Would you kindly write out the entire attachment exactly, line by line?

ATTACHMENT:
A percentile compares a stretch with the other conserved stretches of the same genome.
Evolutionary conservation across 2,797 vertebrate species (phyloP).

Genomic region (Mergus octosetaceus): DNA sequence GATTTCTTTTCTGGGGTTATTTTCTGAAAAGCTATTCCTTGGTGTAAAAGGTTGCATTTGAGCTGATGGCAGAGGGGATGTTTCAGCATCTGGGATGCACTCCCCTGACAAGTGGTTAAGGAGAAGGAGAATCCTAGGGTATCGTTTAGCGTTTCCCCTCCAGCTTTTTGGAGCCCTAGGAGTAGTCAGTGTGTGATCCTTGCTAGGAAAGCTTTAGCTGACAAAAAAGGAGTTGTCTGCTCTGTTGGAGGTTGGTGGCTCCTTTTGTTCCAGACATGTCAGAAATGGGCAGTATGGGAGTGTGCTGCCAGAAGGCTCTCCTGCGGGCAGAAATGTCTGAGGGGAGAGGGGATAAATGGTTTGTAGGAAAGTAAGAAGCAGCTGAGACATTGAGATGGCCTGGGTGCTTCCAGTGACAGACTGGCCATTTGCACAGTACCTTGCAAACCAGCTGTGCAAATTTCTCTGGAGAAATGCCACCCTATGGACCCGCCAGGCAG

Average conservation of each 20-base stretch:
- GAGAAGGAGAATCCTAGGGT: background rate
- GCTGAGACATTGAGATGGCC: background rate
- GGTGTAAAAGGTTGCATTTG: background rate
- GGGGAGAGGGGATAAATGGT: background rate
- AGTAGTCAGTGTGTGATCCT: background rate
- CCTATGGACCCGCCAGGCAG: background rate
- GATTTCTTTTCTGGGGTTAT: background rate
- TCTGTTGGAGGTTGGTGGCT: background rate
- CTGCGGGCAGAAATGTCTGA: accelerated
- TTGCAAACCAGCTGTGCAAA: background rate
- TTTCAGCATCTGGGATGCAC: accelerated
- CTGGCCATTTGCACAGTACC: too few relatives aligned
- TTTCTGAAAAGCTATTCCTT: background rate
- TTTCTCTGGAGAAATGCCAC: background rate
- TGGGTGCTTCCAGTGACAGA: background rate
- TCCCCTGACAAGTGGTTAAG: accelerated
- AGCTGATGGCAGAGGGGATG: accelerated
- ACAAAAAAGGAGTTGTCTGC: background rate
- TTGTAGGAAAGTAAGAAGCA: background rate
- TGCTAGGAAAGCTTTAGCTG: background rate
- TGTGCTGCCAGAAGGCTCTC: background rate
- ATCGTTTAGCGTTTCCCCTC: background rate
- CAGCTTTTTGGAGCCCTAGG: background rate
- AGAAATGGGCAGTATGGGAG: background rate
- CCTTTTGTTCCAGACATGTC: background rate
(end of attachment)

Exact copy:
A percentile compares a stretch with the other conserved stretches of the same genome.
Evolutionary conservation across 2,797 vertebrate species (phyloP).

Genomic region (Mergus octosetaceus): DNA sequence GATTTCTTTTCTGGGGTTATTTTCTGAAAAGCTATTCCTTGGTGTAAAAGGTTGCATTTGAGCTGATGGCAGAGGGGATGTTTCAGCATCTGGGATGCACTCCCCTGACAAGTGGTTAAGGAGAAGGAGAATCCTAGGGTATCGTTTAGCGTTTCCCCTCCAGCTTTTTGGAGCCCTAGGAGTAGTCAGTGTGTGATCCTTGCTAGGAAAGCTTTAGCTGACAAAAAAGGAGTTGTCTGCTCTGTTGGAGGTTGGTGGCTCCTTTTGTTCCAGACATGTCAGAAATGGGCAGTATGGGAGTGTGCTGCCAGAAGGCTCTCCTGCGGGCAGAAATGTCTGAGGGGAGAGGGGATAAATGGTTTGTAGGAAAGTAAGAAGCAGCTGAGACATTGAGATGGCCTGGGTGCTTCCAGTGACAGACTGGCCATTTGCACAGTACCTTGCAAACCAGCTGTGCAAATTTCTCTGGAGAAATGCCACCCTATGGACCCGCCAGGCAG

Average conservation of each 20-base stretch:
- GAGAAGGAGAATCCTAGGGT: background rate
- GCTGAGACATTGAGATGGCC: background rate
- GGTGTAAAAGGTTGCATTTG: background rate
- GGGGAGAGGGGATAAATGGT: background rate
- AGTAGTCAGTGTGTGATCCT: background rate
- CCTATGGACCCGCCAGGCAG: background rate
- GATTTCTTTTCTGGGGTTAT: background rate
- TCTGTTGGAGGTTGGTGGCT: background rate
- CTGCGGGCAGAAATGTCTGA: accelerated
- TTGCAAACCAGCTGTGCAAA: background rate
- TTTCAGCATCTGGGATGCAC: accelerated
- CTGGCCATTTGCACAGTACC: too few relatives aligned
- TTTCTGAAAAGCTATTCCTT: background rate
- TTTCTCTGGAGAAATGCCAC: background rate
- TGGGTGCTTCCAGTGACAGA: background rate
- TCCCCTGACAAGTGGTTAAG: accelerated
- AGCTGATGGCAGAGGGGATG: accelerated
- ACAAAAAAGGAGTTGTCTGC: background rate
- TTGTAGGAAAGTAAGAAGCA: background rate
- TGCTAGGAAAGCTTTAGCTG: background rate
- TGTGCTGCCAGAAGGCTCTC: background rate
- ATCGTTTAGCGTTTCCCCTC: background rate
- CAGCTTTTTGGAGCCCTAGG: background rate
- AGAAATGGGCAGTATGGGAG: background rate
- CCTTTTGTTCCAGACATGTC: background rate